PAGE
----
*especially since it doesn't matter a bit which i do.

Wednesday, September 16, 2009

the best book about where i'm from

"And for another thing, there was nothing, not a thing! about the country that made a man feel Big and Important. If anything it made a man feel dwarfed…Important? Why, there was something about the whole blessed country that made a soul feel whipped before he got started…The flora and fauna grew or died, flourished or failed, in complete disregard for man and his aims. A Man Can Make His Mark, did they tell me? Lies, lies. Before God I tell you: a man might struggle and labor his livelong life and make no mark!"
--Sometimes A Great Notion, Ken Kesey
the best book ever about the oregon coast range is without a doubt sometimes a great notion. it's not the best book ever. in fact, i'm not entirely sure it's even a great book, or even successful in what it's trying to do. Kesey's best, by far, was one flew over the cuckoo's nest. that is a gem of a book: succinct, powerful, unforgettable. SAGN, on the other hand, wanders too long, uses a shifting narrator perspective that is insightful at its best and distracting and confusing at its worst, and is so verbose and wordy that many don't stick with it. one of the main characters is not even all that likable.
"For what profit hath a man of all his labor which he taketh under the sun if the trees and the brush and the moss strive everlastingly to take it back? Strive everlastingly until a soul felt that the town was only a sort of prison cell with green prison walls of brush and vine and he had to labor everlastingly, day in and day out, just to hang onto whatever pitiful profit he might have made, labor everlastingly day in and day out just to hang onto a floor of mud and a ceiling of clouds so low sometimes he felt he must stoop…Floor and ceiling and a green prison wall of trees."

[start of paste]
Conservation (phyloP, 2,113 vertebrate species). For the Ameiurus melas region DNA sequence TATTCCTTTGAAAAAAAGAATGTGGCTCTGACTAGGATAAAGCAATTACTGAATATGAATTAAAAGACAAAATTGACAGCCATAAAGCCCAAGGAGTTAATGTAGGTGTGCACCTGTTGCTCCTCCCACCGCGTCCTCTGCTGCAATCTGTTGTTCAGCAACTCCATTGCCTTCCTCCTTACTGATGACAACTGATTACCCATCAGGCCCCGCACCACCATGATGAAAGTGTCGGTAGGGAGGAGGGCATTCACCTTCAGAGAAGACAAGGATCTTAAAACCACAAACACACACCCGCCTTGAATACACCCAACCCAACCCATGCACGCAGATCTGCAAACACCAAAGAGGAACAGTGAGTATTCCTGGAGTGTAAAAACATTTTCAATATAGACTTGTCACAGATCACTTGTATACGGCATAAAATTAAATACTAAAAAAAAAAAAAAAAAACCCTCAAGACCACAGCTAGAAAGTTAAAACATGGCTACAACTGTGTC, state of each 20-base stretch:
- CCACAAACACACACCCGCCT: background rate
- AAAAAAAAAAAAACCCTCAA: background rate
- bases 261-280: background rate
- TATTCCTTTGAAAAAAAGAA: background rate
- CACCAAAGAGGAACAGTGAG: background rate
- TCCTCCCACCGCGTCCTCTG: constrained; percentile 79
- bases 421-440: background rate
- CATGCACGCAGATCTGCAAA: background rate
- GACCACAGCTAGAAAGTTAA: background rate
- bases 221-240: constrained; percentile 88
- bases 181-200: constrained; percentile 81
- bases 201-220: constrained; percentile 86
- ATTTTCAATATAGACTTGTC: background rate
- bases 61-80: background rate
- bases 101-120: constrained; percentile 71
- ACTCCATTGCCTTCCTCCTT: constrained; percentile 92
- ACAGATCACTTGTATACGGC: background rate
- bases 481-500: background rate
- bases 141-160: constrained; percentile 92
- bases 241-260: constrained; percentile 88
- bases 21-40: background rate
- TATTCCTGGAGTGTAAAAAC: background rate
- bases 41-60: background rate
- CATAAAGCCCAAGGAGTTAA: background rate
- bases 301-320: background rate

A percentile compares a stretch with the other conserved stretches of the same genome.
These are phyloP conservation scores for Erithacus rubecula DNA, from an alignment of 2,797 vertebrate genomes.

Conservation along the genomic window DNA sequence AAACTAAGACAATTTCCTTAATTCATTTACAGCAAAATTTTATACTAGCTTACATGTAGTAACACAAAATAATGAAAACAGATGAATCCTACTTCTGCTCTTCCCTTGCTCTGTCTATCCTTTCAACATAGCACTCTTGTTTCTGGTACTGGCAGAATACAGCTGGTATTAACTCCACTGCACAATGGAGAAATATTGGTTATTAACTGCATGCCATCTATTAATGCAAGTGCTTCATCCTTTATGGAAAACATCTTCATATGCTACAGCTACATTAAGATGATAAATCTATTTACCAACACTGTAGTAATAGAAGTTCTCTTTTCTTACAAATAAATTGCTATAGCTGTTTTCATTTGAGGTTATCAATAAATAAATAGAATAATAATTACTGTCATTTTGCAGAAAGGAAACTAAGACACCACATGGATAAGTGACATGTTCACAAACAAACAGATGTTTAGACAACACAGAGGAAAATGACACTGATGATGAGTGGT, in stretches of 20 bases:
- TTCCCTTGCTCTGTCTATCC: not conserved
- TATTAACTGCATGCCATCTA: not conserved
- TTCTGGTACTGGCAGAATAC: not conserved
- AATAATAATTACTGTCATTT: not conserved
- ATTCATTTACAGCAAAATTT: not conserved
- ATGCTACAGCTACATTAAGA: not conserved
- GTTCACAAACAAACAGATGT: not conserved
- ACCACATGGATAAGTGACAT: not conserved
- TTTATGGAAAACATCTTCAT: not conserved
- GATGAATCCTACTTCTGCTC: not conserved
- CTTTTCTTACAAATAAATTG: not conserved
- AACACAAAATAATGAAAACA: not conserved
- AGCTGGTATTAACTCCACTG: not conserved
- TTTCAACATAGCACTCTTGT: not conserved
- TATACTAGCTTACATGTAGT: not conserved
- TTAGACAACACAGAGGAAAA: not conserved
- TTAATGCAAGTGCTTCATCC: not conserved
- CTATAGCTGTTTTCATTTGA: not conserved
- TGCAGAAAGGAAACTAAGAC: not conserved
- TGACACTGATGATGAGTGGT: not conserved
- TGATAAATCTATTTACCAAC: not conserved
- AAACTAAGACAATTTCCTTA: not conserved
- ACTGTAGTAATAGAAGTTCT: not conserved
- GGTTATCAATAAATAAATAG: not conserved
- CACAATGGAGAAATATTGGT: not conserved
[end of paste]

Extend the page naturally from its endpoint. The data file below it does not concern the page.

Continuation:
but there's no better book about the oregon coast range. i've never read any prose that can capture better the suffocating feeling of the heavy grey skies, the rain, the enormous trees; the stifling, small-town interconnected community; the pride of woods workers; the incredible richness of the fauna that covers everything.